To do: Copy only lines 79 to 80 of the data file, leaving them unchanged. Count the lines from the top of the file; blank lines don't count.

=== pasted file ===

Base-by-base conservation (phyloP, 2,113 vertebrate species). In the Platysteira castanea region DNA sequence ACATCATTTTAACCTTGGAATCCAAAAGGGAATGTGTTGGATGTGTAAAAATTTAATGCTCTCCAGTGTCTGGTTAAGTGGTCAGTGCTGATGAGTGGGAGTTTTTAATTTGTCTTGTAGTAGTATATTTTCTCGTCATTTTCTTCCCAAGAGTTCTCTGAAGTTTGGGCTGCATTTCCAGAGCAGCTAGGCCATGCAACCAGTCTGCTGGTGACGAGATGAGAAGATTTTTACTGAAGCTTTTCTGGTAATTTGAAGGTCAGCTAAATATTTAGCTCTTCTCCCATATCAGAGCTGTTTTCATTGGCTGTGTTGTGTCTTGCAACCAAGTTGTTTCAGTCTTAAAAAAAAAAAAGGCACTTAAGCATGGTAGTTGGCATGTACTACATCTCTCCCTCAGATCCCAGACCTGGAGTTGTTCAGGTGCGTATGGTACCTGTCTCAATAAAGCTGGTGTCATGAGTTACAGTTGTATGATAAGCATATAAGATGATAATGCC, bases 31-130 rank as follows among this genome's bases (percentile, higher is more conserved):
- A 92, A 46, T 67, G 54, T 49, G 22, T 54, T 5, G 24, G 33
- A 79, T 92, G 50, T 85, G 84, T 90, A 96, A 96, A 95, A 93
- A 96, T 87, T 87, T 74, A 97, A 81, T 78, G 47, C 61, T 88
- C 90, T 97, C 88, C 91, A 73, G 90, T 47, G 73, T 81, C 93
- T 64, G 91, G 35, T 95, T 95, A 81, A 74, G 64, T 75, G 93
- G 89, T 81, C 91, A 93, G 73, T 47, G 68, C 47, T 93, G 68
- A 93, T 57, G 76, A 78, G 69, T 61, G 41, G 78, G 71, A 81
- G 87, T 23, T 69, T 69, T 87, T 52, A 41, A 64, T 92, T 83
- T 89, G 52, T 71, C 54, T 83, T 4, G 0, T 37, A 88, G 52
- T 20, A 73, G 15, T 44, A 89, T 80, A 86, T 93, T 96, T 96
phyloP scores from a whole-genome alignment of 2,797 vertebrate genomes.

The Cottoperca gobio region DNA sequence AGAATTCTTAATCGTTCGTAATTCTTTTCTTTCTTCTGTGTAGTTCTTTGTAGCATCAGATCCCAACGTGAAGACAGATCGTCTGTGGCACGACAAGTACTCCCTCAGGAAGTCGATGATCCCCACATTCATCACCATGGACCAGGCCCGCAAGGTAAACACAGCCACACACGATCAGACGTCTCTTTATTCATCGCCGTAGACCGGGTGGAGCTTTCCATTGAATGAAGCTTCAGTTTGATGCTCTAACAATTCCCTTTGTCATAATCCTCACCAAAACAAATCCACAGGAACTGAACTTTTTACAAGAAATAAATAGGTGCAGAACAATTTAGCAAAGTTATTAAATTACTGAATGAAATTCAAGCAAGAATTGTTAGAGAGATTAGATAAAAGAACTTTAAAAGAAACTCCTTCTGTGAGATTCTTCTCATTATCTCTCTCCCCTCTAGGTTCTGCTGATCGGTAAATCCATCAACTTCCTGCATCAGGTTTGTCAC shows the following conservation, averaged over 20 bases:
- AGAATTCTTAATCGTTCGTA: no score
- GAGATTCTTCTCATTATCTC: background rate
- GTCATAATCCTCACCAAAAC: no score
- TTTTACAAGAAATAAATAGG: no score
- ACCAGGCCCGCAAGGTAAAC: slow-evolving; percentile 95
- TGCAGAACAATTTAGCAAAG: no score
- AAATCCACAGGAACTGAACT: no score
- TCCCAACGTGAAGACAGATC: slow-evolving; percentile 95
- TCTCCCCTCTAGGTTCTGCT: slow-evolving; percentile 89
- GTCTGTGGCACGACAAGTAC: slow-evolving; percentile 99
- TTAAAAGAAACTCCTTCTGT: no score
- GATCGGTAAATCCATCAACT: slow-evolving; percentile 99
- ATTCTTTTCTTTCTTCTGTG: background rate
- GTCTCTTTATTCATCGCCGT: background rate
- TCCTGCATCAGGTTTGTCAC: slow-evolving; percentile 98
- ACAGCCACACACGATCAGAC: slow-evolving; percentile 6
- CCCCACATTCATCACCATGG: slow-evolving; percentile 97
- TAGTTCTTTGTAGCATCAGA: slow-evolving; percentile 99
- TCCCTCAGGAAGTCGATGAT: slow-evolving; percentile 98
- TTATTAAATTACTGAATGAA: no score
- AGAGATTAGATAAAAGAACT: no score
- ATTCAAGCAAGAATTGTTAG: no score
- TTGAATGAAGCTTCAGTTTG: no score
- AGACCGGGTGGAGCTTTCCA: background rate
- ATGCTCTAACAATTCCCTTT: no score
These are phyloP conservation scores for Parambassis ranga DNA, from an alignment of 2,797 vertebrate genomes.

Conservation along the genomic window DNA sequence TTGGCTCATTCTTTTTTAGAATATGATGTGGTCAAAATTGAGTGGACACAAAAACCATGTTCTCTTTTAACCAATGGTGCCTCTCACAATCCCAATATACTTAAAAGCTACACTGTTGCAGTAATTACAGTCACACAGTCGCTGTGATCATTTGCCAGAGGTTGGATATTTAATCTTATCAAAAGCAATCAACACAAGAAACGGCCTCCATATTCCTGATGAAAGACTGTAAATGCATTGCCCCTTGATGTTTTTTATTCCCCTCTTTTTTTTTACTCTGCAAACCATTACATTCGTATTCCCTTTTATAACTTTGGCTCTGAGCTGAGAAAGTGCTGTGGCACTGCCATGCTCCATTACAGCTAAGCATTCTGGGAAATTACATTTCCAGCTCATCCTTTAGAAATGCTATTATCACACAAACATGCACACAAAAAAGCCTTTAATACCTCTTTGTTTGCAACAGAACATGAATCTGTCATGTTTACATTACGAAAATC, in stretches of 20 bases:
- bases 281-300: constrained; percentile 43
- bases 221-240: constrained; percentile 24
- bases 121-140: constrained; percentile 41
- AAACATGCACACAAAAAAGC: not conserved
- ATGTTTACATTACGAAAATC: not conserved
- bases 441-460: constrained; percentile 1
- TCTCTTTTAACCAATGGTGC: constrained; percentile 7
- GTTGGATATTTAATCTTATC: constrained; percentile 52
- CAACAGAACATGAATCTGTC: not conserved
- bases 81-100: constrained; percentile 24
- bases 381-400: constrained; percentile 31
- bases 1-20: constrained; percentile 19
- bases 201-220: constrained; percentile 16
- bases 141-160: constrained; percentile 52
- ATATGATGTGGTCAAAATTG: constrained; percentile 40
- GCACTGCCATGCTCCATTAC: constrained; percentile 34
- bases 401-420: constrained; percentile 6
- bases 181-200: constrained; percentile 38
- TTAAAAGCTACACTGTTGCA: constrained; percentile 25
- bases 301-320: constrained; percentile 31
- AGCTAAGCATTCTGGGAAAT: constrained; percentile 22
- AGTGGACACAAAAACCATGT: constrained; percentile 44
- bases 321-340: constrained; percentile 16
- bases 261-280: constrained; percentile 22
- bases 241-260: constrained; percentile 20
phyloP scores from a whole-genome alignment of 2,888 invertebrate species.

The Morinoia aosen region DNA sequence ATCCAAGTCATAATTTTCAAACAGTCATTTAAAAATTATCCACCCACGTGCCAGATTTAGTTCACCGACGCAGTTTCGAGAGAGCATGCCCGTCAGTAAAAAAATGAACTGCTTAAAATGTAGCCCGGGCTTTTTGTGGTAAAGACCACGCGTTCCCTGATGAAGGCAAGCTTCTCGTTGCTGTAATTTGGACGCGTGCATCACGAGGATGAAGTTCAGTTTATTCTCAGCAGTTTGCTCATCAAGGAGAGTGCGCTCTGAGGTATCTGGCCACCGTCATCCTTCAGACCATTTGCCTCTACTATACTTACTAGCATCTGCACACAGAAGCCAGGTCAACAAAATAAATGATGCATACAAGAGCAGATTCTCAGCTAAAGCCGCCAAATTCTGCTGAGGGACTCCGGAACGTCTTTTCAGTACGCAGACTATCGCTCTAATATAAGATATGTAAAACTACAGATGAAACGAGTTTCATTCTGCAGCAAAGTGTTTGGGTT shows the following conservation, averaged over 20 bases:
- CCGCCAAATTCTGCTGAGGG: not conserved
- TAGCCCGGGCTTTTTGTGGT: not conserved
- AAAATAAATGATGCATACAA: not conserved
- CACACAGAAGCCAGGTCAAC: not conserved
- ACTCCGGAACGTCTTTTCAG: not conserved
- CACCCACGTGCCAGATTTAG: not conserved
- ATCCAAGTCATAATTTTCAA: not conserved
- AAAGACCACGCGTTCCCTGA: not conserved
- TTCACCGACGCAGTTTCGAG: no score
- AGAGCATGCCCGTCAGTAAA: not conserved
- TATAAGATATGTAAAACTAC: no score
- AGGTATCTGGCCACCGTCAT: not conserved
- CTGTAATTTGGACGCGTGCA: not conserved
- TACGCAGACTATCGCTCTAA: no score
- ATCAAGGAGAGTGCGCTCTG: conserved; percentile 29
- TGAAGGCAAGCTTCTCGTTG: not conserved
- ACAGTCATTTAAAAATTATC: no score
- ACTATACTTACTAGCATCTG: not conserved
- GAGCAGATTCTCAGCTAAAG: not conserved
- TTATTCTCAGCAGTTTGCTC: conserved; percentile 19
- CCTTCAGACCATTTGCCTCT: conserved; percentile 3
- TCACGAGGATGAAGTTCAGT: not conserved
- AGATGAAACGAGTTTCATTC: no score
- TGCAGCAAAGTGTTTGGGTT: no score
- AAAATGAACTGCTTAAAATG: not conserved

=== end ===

- AGGTATCTGGCCACCGTCAT: not conserved
- CTGTAATTTGGACGCGTGCA: not conserved